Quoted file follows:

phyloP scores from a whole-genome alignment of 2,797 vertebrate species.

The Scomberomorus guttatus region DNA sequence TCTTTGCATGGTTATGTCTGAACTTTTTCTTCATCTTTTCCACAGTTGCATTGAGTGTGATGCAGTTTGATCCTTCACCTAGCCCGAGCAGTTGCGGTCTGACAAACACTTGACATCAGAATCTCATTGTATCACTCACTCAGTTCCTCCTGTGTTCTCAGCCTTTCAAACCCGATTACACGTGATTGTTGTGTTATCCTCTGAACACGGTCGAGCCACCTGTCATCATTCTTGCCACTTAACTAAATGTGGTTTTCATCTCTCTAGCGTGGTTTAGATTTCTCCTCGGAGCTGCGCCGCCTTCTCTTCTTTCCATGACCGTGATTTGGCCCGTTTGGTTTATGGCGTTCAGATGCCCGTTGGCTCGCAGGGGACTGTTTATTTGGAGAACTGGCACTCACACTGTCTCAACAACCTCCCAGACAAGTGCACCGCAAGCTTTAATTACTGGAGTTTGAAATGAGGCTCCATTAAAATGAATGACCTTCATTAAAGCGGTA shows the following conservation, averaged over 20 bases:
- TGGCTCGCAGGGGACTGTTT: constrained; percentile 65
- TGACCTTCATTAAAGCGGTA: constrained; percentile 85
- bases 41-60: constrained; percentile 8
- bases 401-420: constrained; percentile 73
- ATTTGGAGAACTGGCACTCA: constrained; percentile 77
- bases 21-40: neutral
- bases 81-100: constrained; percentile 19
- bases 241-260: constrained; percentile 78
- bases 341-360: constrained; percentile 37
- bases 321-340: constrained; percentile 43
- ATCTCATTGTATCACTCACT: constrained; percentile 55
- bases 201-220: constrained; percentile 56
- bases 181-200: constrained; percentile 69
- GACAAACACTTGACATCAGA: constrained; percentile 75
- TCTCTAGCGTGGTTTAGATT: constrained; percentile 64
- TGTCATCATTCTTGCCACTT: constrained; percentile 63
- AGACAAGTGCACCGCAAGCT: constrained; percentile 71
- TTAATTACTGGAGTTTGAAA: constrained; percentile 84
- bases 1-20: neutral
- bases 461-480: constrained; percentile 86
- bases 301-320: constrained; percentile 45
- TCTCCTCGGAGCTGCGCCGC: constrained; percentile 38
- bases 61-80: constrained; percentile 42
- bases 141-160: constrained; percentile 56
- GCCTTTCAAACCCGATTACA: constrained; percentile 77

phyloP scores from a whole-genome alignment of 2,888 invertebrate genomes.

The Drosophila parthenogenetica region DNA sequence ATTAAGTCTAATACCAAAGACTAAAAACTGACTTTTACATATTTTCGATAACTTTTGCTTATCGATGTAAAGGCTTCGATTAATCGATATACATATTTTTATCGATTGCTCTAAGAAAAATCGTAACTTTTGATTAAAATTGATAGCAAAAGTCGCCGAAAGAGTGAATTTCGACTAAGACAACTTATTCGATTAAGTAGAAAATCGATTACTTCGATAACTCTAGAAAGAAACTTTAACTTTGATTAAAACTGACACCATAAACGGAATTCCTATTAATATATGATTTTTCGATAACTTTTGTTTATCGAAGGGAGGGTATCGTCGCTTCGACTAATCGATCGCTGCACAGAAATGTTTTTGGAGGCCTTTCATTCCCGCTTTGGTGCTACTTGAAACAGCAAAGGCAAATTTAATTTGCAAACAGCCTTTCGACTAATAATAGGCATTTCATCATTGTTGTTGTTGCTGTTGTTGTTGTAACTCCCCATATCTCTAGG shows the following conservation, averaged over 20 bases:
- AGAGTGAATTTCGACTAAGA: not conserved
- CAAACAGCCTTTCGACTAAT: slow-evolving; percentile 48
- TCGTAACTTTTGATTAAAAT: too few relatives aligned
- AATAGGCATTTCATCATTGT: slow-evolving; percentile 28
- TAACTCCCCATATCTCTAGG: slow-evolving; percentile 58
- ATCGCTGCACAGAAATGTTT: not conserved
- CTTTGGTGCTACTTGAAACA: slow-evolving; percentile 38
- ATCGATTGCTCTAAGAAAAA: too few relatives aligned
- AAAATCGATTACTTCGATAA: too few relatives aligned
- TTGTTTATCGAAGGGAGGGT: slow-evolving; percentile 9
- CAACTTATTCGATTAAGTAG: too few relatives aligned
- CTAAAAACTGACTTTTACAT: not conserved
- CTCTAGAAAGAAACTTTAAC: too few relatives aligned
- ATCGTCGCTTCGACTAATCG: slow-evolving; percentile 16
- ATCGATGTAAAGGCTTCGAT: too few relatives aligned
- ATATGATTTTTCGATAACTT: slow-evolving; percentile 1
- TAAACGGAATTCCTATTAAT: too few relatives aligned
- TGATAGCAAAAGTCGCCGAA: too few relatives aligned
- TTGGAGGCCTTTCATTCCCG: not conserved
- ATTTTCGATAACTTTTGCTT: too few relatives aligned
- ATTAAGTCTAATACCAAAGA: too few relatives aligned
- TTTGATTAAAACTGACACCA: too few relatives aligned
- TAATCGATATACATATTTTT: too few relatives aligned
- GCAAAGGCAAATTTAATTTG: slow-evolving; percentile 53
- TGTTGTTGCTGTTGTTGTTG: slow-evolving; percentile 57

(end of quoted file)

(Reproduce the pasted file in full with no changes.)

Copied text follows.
phyloP scores from a whole-genome alignment of 2,797 vertebrate species.

The Scomberomorus guttatus region DNA sequence TCTTTGCATGGTTATGTCTGAACTTTTTCTTCATCTTTTCCACAGTTGCATTGAGTGTGATGCAGTTTGATCCTTCACCTAGCCCGAGCAGTTGCGGTCTGACAAACACTTGACATCAGAATCTCATTGTATCACTCACTCAGTTCCTCCTGTGTTCTCAGCCTTTCAAACCCGATTACACGTGATTGTTGTGTTATCCTCTGAACACGGTCGAGCCACCTGTCATCATTCTTGCCACTTAACTAAATGTGGTTTTCATCTCTCTAGCGTGGTTTAGATTTCTCCTCGGAGCTGCGCCGCCTTCTCTTCTTTCCATGACCGTGATTTGGCCCGTTTGGTTTATGGCGTTCAGATGCCCGTTGGCTCGCAGGGGACTGTTTATTTGGAGAACTGGCACTCACACTGTCTCAACAACCTCCCAGACAAGTGCACCGCAAGCTTTAATTACTGGAGTTTGAAATGAGGCTCCATTAAAATGAATGACCTTCATTAAAGCGGTA shows the following conservation, averaged over 20 bases:
- TGGCTCGCAGGGGACTGTTT: constrained; percentile 65
- TGACCTTCATTAAAGCGGTA: constrained; percentile 85
- bases 41-60: constrained; percentile 8
- bases 401-420: constrained; percentile 73
- ATTTGGAGAACTGGCACTCA: constrained; percentile 77
- bases 21-40: neutral
- bases 81-100: constrained; percentile 19
- bases 241-260: constrained; percentile 78
- bases 341-360: constrained; percentile 37
- bases 321-340: constrained; percentile 43
- ATCTCATTGTATCACTCACT: constrained; percentile 55
- bases 201-220: constrained; percentile 56
- bases 181-200: constrained; percentile 69
- GACAAACACTTGACATCAGA: constrained; percentile 75
- TCTCTAGCGTGGTTTAGATT: constrained; percentile 64
- TGTCATCATTCTTGCCACTT: constrained; percentile 63
- AGACAAGTGCACCGCAAGCT: constrained; percentile 71
- TTAATTACTGGAGTTTGAAA: constrained; percentile 84
- bases 1-20: neutral
- bases 461-480: constrained; percentile 86
- bases 301-320: constrained; percentile 45
- TCTCCTCGGAGCTGCGCCGC: constrained; percentile 38
- bases 61-80: constrained; percentile 42
- bases 141-160: constrained; percentile 56
- GCCTTTCAAACCCGATTACA: constrained; percentile 77

phyloP scores from a whole-genome alignment of 2,888 invertebrate genomes.

The Drosophila parthenogenetica region DNA sequence ATTAAGTCTAATACCAAAGACTAAAAACTGACTTTTACATATTTTCGATAACTTTTGCTTATCGATGTAAAGGCTTCGATTAATCGATATACATATTTTTATCGATTGCTCTAAGAAAAATCGTAACTTTTGATTAAAATTGATAGCAAAAGTCGCCGAAAGAGTGAATTTCGACTAAGACAACTTATTCGATTAAGTAGAAAATCGATTACTTCGATAACTCTAGAAAGAAACTTTAACTTTGATTAAAACTGACACCATAAACGGAATTCCTATTAATATATGATTTTTCGATAACTTTTGTTTATCGAAGGGAGGGTATCGTCGCTTCGACTAATCGATCGCTGCACAGAAATGTTTTTGGAGGCCTTTCATTCCCGCTTTGGTGCTACTTGAAACAGCAAAGGCAAATTTAATTTGCAAACAGCCTTTCGACTAATAATAGGCATTTCATCATTGTTGTTGTTGCTGTTGTTGTTGTAACTCCCCATATCTCTAGG shows the following conservation, averaged over 20 bases:
- AGAGTGAATTTCGACTAAGA: not conserved
- CAAACAGCCTTTCGACTAAT: slow-evolving; percentile 48
- TCGTAACTTTTGATTAAAAT: too few relatives aligned
- AATAGGCATTTCATCATTGT: slow-evolving; percentile 28
- TAACTCCCCATATCTCTAGG: slow-evolving; percentile 58
- ATCGCTGCACAGAAATGTTT: not conserved
- CTTTGGTGCTACTTGAAACA: slow-evolving; percentile 38
- ATCGATTGCTCTAAGAAAAA: too few relatives aligned
- AAAATCGATTACTTCGATAA: too few relatives aligned
- TTGTTTATCGAAGGGAGGGT: slow-evolving; percentile 9
- CAACTTATTCGATTAAGTAG: too few relatives aligned
- CTAAAAACTGACTTTTACAT: not conserved
- CTCTAGAAAGAAACTTTAAC: too few relatives aligned
- ATCGTCGCTTCGACTAATCG: slow-evolving; percentile 16
- ATCGATGTAAAGGCTTCGAT: too few relatives aligned
- ATATGATTTTTCGATAACTT: slow-evolving; percentile 1
- TAAACGGAATTCCTATTAAT: too few relatives aligned
- TGATAGCAAAAGTCGCCGAA: too few relatives aligned
- TTGGAGGCCTTTCATTCCCG: not conserved
- ATTTTCGATAACTTTTGCTT: too few relatives aligned
- ATTAAGTCTAATACCAAAGA: too few relatives aligned
- TTTGATTAAAACTGACACCA: too few relatives aligned
- TAATCGATATACATATTTTT: too few relatives aligned
- GCAAAGGCAAATTTAATTTG: slow-evolving; percentile 53
- TGTTGTTGCTGTTGTTGTTG: slow-evolving; percentile 57